In the past, the world's art museums won renown on the strength of their collections. Nowadays, however, the building housing the art can be just as much of an attraction itself. In fact, many modern museums should be studied from the outside before you step indoors to view the interior and its treasures, among them:

* Solomon R. Guggenheim Museum, New York City: Tiered like an upside-down layer cake, this controversial 1959 Frank Lloyd Wright building remains startling to behold. Inside, a spiral ramp leads visitors past the exhibits on a quarter-mile circular trek from the first floor to the top.

* Centre National d'Art et de Culture Georges Pompidou (Beaubourg), Paris: High-tech in design (the "guts" of the building are outside), this wonderfully colorful cultural center has quickly become one of the city's most popular attractions, with both Parisians and visitors.

* High Museum of Art, Atlanta: This much-applauded design by Richard Meier features a quite modern exterior of angles and curves, covered with white porcelain-enamel panels. Equally dramatic is the soaring interior gallery.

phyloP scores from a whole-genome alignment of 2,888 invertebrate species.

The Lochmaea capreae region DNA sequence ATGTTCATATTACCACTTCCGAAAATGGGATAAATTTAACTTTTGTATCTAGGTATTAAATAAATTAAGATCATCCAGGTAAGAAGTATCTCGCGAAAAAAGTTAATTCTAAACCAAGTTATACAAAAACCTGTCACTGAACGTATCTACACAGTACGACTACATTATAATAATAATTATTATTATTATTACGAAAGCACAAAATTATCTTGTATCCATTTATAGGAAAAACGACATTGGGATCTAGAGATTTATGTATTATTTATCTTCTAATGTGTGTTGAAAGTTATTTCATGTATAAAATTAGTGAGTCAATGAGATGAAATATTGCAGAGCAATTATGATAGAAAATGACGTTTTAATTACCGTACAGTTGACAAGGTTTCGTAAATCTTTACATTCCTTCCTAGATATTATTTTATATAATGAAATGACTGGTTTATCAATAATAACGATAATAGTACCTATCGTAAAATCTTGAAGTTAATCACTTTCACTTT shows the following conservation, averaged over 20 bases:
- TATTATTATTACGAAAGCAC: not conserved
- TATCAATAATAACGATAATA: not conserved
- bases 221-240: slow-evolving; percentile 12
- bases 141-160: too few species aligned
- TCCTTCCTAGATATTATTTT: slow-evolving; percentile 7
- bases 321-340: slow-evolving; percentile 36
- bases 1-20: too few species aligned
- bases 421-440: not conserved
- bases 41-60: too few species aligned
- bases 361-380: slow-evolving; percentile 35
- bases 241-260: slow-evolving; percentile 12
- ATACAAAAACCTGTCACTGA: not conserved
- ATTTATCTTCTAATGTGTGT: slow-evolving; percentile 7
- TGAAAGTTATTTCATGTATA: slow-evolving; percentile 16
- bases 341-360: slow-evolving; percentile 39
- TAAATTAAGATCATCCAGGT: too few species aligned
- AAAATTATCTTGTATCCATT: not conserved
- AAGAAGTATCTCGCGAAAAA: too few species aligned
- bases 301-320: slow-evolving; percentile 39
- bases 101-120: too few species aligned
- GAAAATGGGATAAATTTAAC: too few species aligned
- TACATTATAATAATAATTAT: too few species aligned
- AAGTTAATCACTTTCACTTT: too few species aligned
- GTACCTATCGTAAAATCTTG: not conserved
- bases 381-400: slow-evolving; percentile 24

* East Building, National Gallery of Art, Washington, D.C.: I.M. Pei's grand addition to the National Gallery is clean and crisp on the outside and imposing -- and a lot of fun -- on the inside. Sightseers frequently scramble over the inviting balconies and bridges that climb to the ceiling before they finally settle down to see the exhibits.

* Kimbell Art Museum, Fort Worth: Serene, elegant and beautiful describe Louis I. Kahn's innovative and award-winning structure, considered one of the modernist architect's masterpieces.

* San Antonio Museum of Art, San Antonio: Not a new building, but an innovative adaptation of an old one. In 1981, the sprawling, castle-like structures of the old yellow-brick Lone Star brewery were transformed by twin glass elevators, skylights and a turret-to-turret glass skywalk into a dazzling showplace for modern art.